Friday, 6 December 2013

A Lost Generation

  They burned the horse.
 Petrol across her fine ebony flanks.
 Swirls and curlicues of peacock, blue and green,
 shimmering, undulating in the setting sun.
 Her proud eyes, magnificent beneath whisper of soft lash.
 Unused to the whoops, the flaying belts, the gurriers kicking
 at her belly.
 Her heartbeat pushing the mackerel mane in and out. Out and in.
 Nickering with the cloying oils.
 She whinnied, shook herself, showering the boys
 with petrol drops.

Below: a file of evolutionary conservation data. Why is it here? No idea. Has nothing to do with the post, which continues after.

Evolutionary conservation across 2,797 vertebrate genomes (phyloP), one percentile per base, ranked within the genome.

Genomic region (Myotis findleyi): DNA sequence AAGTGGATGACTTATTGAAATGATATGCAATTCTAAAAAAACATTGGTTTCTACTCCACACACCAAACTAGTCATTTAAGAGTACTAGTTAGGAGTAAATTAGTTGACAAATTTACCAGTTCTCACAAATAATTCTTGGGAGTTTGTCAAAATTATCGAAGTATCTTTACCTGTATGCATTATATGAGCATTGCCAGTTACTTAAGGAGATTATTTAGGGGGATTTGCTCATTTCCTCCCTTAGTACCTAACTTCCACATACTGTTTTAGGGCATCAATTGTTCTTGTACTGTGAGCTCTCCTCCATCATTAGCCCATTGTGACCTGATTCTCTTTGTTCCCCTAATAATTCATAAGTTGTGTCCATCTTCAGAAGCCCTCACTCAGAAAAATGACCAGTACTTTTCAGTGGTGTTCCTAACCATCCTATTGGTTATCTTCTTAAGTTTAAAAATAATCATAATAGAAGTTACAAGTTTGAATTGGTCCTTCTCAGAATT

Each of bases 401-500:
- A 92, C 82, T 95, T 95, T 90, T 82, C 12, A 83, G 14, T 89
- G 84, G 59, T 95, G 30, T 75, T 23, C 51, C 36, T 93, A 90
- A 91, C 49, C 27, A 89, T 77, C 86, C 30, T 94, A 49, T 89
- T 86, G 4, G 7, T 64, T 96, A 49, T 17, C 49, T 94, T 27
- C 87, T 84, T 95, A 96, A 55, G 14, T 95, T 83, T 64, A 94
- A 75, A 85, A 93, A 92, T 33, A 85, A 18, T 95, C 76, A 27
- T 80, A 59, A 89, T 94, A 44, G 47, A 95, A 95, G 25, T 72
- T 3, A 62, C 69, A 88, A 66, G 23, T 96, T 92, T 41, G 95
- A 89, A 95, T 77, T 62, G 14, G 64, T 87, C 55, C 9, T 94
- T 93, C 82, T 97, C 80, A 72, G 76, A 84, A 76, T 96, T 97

Her mane and tail like candle wick as she shrieked
 and bucked burnt hair on November wind.
 They no longer whooped.
 She watched them through the smoke,
 smouldering beside her.
 Skin sizzling and popping - unable to flick
 the equine fireballs from cloth and hair.
 And as she died, horsemeat to the gang,
 she found she had no pity.
 No sorry in her thud-thud, thud, quietened heart.
Horse doused in petrol and set alight

 ©Mari Maxwell